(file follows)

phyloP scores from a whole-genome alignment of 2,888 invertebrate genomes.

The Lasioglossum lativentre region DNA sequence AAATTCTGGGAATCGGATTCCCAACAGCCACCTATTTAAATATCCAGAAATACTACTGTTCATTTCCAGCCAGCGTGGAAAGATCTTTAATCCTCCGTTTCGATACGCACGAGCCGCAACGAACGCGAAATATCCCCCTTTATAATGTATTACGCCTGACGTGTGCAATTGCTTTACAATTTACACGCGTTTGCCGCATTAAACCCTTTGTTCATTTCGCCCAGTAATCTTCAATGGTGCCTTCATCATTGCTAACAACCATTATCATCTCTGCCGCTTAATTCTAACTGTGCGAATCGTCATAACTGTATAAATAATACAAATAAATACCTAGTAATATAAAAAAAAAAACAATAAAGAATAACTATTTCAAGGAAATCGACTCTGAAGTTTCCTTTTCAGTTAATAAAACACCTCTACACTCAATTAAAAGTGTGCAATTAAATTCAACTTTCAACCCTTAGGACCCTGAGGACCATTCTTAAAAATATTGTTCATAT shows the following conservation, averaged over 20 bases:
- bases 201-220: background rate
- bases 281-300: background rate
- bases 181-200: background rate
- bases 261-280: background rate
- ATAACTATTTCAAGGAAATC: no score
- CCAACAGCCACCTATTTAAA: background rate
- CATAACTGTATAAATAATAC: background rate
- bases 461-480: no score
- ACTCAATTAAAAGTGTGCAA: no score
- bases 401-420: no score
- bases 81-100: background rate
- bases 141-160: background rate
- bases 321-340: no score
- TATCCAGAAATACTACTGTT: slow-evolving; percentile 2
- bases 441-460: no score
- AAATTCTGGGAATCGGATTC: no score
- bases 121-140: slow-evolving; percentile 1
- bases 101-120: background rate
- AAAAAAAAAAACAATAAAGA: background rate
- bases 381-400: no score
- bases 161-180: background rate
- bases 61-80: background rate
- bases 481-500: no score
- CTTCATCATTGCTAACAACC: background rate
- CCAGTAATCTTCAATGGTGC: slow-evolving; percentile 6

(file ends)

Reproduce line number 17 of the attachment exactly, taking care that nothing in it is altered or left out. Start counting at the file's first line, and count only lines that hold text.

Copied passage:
- bases 441-460: no score